Historically this refers to legalization/legitimization of Christianity by the Roman Emperor Constantine I in the early 4th century. The persecutions ceased, which of course was a good thing for the church, but the policy reversal, encouraging Christianity and beginning to fuse it with the state led to:
1. A watering down of Christianity. The church begins to lose its identity, its sense of salt and a spirit of nominalism began to creep in. Almost all histories agree on this fact, even someone as mainstream and ecumenical as Schaff.
2. A loss of identity, the sense of antithesis, in turn leading to new deviations of pietistic expression. Monasticism flourished from this time forward. Many innovations and Biblical deviations had already begun to make headway, but from this point they grew rapidly. The veneration of martyrs and their relics now expanded to a host of new corruptions.
Theologically I'm arguing for the sufficiency of Scripture as per 2 Timothy 3. Scripture is sufficient for the life and doctrine of the Church. Though the issue of cannon had not been quite settled, in practice the issue had long been more or less resolved. Even in the early testimonials of men such as Polycarp we can see the early church's attitude and reverence regarding the Holy Writings. Of course as the episcopacy developed, with its seeds apparent even in Ignatius of Antioch, and as battle was engaged with the Gnostics, the emphasis shifted from Scripture to Episcopal Guardianship. If Sola Scriptura is incorrect, then I will grant a Charismatically Inspired Episcopacy is the only other valid option. Otherwise on a practical level, tradition, the commandments of men will and did take over and ultimately overthrow the gospel. More on the Sufficiency and Insufficiency of Scripture later…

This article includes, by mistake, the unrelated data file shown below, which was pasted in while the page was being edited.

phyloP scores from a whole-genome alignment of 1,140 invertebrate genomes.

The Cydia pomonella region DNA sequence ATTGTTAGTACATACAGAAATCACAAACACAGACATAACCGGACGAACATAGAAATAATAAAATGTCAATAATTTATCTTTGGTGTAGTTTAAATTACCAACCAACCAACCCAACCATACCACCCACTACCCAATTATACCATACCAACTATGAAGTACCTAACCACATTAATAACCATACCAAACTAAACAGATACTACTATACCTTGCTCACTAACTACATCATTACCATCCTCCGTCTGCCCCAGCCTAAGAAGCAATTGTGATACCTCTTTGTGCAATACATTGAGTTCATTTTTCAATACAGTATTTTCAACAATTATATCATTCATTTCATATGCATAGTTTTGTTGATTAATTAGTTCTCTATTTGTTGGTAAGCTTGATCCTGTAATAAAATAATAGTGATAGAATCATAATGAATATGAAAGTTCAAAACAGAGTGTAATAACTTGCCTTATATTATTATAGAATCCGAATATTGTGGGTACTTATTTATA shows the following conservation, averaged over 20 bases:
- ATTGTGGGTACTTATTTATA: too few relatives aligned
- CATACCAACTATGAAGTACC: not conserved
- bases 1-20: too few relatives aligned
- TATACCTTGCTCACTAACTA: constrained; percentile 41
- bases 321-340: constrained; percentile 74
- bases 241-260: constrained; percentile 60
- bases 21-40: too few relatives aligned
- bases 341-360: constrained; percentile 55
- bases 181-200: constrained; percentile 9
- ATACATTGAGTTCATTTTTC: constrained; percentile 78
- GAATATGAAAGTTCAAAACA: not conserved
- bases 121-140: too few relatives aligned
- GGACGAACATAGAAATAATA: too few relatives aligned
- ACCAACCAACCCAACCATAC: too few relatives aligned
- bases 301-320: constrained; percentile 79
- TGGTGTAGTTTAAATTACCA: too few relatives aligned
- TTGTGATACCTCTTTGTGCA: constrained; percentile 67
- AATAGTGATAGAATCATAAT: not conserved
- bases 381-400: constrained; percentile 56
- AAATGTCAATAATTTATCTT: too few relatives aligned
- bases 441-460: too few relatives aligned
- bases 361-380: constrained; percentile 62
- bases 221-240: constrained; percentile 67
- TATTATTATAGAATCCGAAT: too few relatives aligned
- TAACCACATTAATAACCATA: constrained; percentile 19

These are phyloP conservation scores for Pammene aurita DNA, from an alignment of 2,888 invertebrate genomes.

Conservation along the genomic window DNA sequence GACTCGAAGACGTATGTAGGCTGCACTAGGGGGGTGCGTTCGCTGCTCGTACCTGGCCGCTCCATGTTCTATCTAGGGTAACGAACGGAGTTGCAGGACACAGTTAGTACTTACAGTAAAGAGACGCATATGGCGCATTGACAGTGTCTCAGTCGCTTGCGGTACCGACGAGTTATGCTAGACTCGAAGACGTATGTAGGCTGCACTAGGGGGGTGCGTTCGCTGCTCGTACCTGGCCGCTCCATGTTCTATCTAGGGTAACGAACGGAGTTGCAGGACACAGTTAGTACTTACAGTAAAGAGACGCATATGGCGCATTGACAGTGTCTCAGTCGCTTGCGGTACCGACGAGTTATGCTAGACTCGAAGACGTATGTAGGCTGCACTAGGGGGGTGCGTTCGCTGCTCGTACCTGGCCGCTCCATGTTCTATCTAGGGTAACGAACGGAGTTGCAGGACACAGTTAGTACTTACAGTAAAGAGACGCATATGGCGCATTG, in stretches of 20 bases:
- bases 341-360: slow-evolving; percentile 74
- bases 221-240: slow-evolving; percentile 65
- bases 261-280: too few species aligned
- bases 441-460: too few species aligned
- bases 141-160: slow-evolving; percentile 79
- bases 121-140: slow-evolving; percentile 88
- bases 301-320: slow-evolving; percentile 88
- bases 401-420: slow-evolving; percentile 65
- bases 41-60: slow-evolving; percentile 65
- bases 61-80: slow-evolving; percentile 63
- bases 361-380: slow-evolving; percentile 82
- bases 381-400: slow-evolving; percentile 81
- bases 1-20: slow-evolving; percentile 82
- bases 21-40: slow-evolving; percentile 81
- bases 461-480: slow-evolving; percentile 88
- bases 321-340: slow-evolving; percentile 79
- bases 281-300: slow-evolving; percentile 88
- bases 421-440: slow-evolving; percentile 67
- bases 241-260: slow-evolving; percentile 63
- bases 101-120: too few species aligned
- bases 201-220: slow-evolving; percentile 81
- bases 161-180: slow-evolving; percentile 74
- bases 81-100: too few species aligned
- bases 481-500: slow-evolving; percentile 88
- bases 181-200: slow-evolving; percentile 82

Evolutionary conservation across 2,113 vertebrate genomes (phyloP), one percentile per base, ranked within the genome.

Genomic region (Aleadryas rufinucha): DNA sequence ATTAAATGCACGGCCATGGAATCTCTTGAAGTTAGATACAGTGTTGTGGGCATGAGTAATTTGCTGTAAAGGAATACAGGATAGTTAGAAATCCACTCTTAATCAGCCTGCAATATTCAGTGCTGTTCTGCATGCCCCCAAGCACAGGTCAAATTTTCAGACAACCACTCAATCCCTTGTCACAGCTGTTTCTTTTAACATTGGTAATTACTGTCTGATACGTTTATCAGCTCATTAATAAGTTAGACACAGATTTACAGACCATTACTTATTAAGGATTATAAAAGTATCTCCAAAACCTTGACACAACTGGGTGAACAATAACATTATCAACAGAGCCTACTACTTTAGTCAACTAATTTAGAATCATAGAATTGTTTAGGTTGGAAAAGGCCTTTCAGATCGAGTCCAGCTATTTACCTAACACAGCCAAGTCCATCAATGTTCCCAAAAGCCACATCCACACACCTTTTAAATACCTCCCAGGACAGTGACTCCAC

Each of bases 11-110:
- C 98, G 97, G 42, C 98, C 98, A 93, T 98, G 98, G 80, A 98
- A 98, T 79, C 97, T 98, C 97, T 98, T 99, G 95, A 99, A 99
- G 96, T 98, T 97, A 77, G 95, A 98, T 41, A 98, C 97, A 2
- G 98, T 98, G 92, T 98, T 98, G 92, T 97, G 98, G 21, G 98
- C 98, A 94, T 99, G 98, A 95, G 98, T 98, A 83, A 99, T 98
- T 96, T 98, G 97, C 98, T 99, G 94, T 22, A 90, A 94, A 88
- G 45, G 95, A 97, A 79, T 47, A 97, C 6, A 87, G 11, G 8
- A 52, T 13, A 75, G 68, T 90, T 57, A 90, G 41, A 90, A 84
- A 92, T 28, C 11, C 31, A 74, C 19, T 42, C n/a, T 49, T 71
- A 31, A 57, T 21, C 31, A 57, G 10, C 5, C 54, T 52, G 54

So what's the goal? Do we want to reform the church to the 1st century? Can we? Should we even want to do it? Again, I can accept a certain logic to the necessity of organic development, expansion etc… BUT if that's so, then we must abandon Sola Scriptura…….the medieval dissenters were wrong, but then so was The Reformation. If development is legitimate as a source of authority, meaning the source of authority expands, or revelation is improved on as the old systematicians used to put it, then the Reformation doesn't really have a leg to stand on.
With Constantine a macro-shift took place in the life in the church leading to a unity, an often dynamic unity between church and state. This necessitates a redefinition of the Kingdom of God as given by Scripture. The Kingdom which was once not of this world (which cannot just be restricted to Johannine categories of lust of the eyes, flesh, and the pride of life), now was the world transformed. Or to put it another way the city of man was transformed into the city of God. If this was not legitimate, then it was the beginning of apostasy, which is exactly what the medieval dissenters asserted.
This will be a recurring and expanding discussion. For starters if the concept is new, a resource as simple as Wikipedia will help. There is a helpful article on Constantinian Shift. This and other concepts are also a major theme in Verduin's "The Reformers and Their Stepchildren." There he discusses another key concept, Sacralism. The book is not above criticism and I would take a definite exception to a few points he makes, but the book has largely been left alone. Its premise and conclusions are titanic. It is perhaps one of the most original (in a good sense) and iconoclastic works of the last century in the Protestant world. F.N. Lee wrote a scathing critique of it which I may interact with at a later date, but those familiar with his work will understand my lack of regard and consideration.